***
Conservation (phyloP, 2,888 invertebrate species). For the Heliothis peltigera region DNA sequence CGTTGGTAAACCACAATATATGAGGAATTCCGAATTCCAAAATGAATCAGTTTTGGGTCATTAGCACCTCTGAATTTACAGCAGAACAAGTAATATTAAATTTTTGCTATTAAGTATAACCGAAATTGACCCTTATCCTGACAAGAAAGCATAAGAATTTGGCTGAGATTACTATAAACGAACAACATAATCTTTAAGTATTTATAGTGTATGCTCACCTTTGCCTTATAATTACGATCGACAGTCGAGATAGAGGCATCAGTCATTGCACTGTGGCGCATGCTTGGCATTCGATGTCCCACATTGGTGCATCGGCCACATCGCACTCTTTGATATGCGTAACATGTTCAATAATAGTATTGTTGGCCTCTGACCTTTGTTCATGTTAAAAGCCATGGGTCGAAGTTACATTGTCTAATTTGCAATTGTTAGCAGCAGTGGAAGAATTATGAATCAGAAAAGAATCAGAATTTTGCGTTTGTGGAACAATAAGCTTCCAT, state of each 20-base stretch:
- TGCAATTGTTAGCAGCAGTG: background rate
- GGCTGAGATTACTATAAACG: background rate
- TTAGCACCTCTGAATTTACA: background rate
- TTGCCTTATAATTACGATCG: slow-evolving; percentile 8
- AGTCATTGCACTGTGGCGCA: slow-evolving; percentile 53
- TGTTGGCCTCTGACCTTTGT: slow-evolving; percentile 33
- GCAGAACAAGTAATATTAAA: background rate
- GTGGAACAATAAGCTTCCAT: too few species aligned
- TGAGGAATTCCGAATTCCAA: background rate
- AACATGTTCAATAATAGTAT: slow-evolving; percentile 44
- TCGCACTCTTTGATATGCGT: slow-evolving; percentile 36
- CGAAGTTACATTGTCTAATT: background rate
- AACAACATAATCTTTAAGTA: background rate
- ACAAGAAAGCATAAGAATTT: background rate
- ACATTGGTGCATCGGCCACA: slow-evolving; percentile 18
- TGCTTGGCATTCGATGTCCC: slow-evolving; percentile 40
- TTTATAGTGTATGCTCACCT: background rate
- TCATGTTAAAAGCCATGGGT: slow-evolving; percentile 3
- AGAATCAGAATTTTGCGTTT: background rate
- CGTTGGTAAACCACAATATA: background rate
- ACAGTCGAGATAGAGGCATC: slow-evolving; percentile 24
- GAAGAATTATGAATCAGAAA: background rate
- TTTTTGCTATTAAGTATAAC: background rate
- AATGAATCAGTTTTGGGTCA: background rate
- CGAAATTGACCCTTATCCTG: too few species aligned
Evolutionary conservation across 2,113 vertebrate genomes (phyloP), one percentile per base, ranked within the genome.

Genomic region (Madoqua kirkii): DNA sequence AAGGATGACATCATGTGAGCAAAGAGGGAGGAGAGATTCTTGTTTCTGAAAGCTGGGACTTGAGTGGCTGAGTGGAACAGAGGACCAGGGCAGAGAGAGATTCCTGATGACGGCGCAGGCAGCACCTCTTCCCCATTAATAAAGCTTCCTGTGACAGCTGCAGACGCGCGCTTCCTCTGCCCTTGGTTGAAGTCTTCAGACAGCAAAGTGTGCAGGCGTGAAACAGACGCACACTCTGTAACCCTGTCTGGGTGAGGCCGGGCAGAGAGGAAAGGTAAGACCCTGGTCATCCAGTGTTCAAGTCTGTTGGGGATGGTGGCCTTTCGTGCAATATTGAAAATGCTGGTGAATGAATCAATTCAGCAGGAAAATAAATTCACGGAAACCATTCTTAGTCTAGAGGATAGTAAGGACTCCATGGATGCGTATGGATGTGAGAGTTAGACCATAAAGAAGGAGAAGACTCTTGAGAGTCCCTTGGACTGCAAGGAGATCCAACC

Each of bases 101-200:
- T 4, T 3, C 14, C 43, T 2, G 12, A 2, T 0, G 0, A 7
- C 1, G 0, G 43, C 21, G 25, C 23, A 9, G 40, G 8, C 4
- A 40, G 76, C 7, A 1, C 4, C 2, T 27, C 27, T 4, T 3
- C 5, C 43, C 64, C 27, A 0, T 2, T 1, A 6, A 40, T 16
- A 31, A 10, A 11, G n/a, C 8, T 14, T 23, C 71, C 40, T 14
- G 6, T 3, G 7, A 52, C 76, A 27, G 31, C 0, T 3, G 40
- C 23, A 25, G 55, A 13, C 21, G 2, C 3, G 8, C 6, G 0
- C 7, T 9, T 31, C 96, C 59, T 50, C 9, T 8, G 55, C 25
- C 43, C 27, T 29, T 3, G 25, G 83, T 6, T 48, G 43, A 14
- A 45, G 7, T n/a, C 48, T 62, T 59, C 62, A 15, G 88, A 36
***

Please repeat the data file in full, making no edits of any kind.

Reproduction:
Conservation (phyloP, 2,888 invertebrate species). For the Heliothis peltigera region DNA sequence CGTTGGTAAACCACAATATATGAGGAATTCCGAATTCCAAAATGAATCAGTTTTGGGTCATTAGCACCTCTGAATTTACAGCAGAACAAGTAATATTAAATTTTTGCTATTAAGTATAACCGAAATTGACCCTTATCCTGACAAGAAAGCATAAGAATTTGGCTGAGATTACTATAAACGAACAACATAATCTTTAAGTATTTATAGTGTATGCTCACCTTTGCCTTATAATTACGATCGACAGTCGAGATAGAGGCATCAGTCATTGCACTGTGGCGCATGCTTGGCATTCGATGTCCCACATTGGTGCATCGGCCACATCGCACTCTTTGATATGCGTAACATGTTCAATAATAGTATTGTTGGCCTCTGACCTTTGTTCATGTTAAAAGCCATGGGTCGAAGTTACATTGTCTAATTTGCAATTGTTAGCAGCAGTGGAAGAATTATGAATCAGAAAAGAATCAGAATTTTGCGTTTGTGGAACAATAAGCTTCCAT, state of each 20-base stretch:
- TGCAATTGTTAGCAGCAGTG: background rate
- GGCTGAGATTACTATAAACG: background rate
- TTAGCACCTCTGAATTTACA: background rate
- TTGCCTTATAATTACGATCG: slow-evolving; percentile 8
- AGTCATTGCACTGTGGCGCA: slow-evolving; percentile 53
- TGTTGGCCTCTGACCTTTGT: slow-evolving; percentile 33
- GCAGAACAAGTAATATTAAA: background rate
- GTGGAACAATAAGCTTCCAT: too few species aligned
- TGAGGAATTCCGAATTCCAA: background rate
- AACATGTTCAATAATAGTAT: slow-evolving; percentile 44
- TCGCACTCTTTGATATGCGT: slow-evolving; percentile 36
- CGAAGTTACATTGTCTAATT: background rate
- AACAACATAATCTTTAAGTA: background rate
- ACAAGAAAGCATAAGAATTT: background rate
- ACATTGGTGCATCGGCCACA: slow-evolving; percentile 18
- TGCTTGGCATTCGATGTCCC: slow-evolving; percentile 40
- TTTATAGTGTATGCTCACCT: background rate
- TCATGTTAAAAGCCATGGGT: slow-evolving; percentile 3
- AGAATCAGAATTTTGCGTTT: background rate
- CGTTGGTAAACCACAATATA: background rate
- ACAGTCGAGATAGAGGCATC: slow-evolving; percentile 24
- GAAGAATTATGAATCAGAAA: background rate
- TTTTTGCTATTAAGTATAAC: background rate
- AATGAATCAGTTTTGGGTCA: background rate
- CGAAATTGACCCTTATCCTG: too few species aligned
Evolutionary conservation across 2,113 vertebrate genomes (phyloP), one percentile per base, ranked within the genome.

Genomic region (Madoqua kirkii): DNA sequence AAGGATGACATCATGTGAGCAAAGAGGGAGGAGAGATTCTTGTTTCTGAAAGCTGGGACTTGAGTGGCTGAGTGGAACAGAGGACCAGGGCAGAGAGAGATTCCTGATGACGGCGCAGGCAGCACCTCTTCCCCATTAATAAAGCTTCCTGTGACAGCTGCAGACGCGCGCTTCCTCTGCCCTTGGTTGAAGTCTTCAGACAGCAAAGTGTGCAGGCGTGAAACAGACGCACACTCTGTAACCCTGTCTGGGTGAGGCCGGGCAGAGAGGAAAGGTAAGACCCTGGTCATCCAGTGTTCAAGTCTGTTGGGGATGGTGGCCTTTCGTGCAATATTGAAAATGCTGGTGAATGAATCAATTCAGCAGGAAAATAAATTCACGGAAACCATTCTTAGTCTAGAGGATAGTAAGGACTCCATGGATGCGTATGGATGTGAGAGTTAGACCATAAAGAAGGAGAAGACTCTTGAGAGTCCCTTGGACTGCAAGGAGATCCAACC

Each of bases 101-200:
- T 4, T 3, C 14, C 43, T 2, G 12, A 2, T 0, G 0, A 7
- C 1, G 0, G 43, C 21, G 25, C 23, A 9, G 40, G 8, C 4
- A 40, G 76, C 7, A 1, C 4, C 2, T 27, C 27, T 4, T 3
- C 5, C 43, C 64, C 27, A 0, T 2, T 1, A 6, A 40, T 16
- A 31, A 10, A 11, G n/a, C 8, T 14, T 23, C 71, C 40, T 14
- G 6, T 3, G 7, A 52, C 76, A 27, G 31, C 0, T 3, G 40
- C 23, A 25, G 55, A 13, C 21, G 2, C 3, G 8, C 6, G 0
- C 7, T 9, T 31, C 96, C 59, T 50, C 9, T 8, G 55, C 25
- C 43, C 27, T 29, T 3, G 25, G 83, T 6, T 48, G 43, A 14
- A 45, G 7, T n/a, C 48, T 62, T 59, C 62, A 15, G 88, A 36